by clicking the arrows at the side of the page, or by using the toolbar.
by clicking anywhere on the page.
by dragging the page around when zoomed in.
by clicking anywhere on the page when zoomed in.
web sites or send emails by clicking on hyperlinks.
Email this page to a friend
Search this issue
Index - jump to page or section
Archive - view past issues
GP Week : Issue 57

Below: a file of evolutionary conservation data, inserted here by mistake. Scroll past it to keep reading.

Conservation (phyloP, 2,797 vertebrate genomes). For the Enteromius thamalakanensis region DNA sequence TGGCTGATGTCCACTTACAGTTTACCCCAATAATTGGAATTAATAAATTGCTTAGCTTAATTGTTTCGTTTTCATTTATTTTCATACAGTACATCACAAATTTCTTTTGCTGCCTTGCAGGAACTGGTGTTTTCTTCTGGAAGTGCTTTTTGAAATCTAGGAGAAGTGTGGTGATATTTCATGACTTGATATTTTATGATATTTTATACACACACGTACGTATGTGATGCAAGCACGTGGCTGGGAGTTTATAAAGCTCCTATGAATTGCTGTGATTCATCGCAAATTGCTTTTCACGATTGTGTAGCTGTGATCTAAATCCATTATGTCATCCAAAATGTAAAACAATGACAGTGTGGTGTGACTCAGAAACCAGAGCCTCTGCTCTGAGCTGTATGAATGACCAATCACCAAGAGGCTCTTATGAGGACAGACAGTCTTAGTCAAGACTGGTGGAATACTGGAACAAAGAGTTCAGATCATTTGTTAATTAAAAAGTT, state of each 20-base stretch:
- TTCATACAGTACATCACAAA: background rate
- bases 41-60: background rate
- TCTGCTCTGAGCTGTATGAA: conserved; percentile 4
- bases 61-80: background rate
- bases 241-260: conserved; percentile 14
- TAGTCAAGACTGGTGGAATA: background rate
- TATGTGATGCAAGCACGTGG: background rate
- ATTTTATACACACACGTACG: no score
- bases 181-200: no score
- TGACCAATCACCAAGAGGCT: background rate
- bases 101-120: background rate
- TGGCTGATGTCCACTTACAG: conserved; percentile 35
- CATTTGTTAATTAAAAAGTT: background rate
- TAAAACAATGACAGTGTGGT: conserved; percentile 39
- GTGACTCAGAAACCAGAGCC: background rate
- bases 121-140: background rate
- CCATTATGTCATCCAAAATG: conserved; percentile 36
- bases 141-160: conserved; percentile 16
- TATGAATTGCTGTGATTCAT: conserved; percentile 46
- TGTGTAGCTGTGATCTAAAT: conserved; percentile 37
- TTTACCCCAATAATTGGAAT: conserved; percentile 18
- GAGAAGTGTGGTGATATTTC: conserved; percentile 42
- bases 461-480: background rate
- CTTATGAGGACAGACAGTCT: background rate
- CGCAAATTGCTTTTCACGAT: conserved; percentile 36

TV figures show armchair fan MOTOGP’s marvellous 2009 season and the rivalry between Rossi and challenger Lorenzo has given the sport another boost in the TV ratings, according to the latest figures issued by a highly satisfied Dorna. But in spite of the obvious commercial success – a continuing rather than new phenomenon – MotoGP remains sorely in need of meaningful sponsorship. Figures released last week showed that the British GP attracted a record BBC audience, peaking at 2.9-million viewers. An average audience share of 23 percent may have been boosted because the MotoGP race directly followed the F1 race in Hungary. This was a 50 percent increase on the usual BBC MotoGP audience figures. The numbers were similar in Spain, whose national broadcaster TVE mounts an even bigger production than the heavily staffed BBC operation. There the British race attracted a similar audience share as 2.34-million viewers settled down for the race. This was not only more viewers than preceding F1 GP, but also than for the final day of the Tour de France cycle race, won this year by a Spanish rider. In Germany, a year-on-year comparison with the 2008 British GP showed an audience boost from 270,000 to 410,000. The biggest numbers for live viewing have come from Italy, with 4.03-million fans watching Dovizioso win as Rossi crashed out, eclipsed by the 6.97-million who watched Rossi finish third at his home race at Mugello. The strong TV figures are backed also by high crowd numbers – almost 100,000 in Britain in spite of the weather … in sharp contrast to the lack of success in attracting significant sponsors to the sport. “Same for everybody” Race neutralisation defended AGGRIEVED 125 competitors who lost points after neutralisation of the first and much longer race at the rainhit British GP will have to grin and bear it, according to race management. One such was Britain’s Bradley Smith, who qualified on pole, and was lying fourth after 14 of 25 laps when rain hit and the race was red flagged. He led away from the restart for a fivelap sprint, but crashed out on the first lap. “I think that we were competitive all weekend, but 1 unfortunately we don’t have any points to show for it,” Smith wrote on his web-site, blaming the tricky surface for his error. But since the first part of the race was much longer, some felt it should count for at least something, and there were calls for half-points to be awarded for each of the two legs. Out of the question, said race director Paul Butler. The race neutralisation system will stay. And even if it has some flaws, “in the words of the cliché, it’s the same for everybody. “When the original decision was taken, it was well considered, and all arguments were weighed, and we felt that overall the sprint-race decider was the best situation.” It was unfortunate that, for a second time this season, the race had to be red-flagged within one-and-a-half laps of two-thirds distance … enough to declare a result, but “it was freakish,” said Butler. “Quite clearly a five-lap sprint was not ideal. But, to make no bones about it, the most important thing is to get the MotoGP race started on time.” In the bad weather, with further delays possible in the 250 race, five laps was selected “because it is the figure accepted by riders for the MotoGP class.” If a race is neutralised before two-thirds distance, the run-off is usually over the number of laps remaining, with five being the minimum. But half points (awarded for the four-lap race at Qatar) was not an option: “We try and avoid that wherever possible: that’s really a last resort,” he said.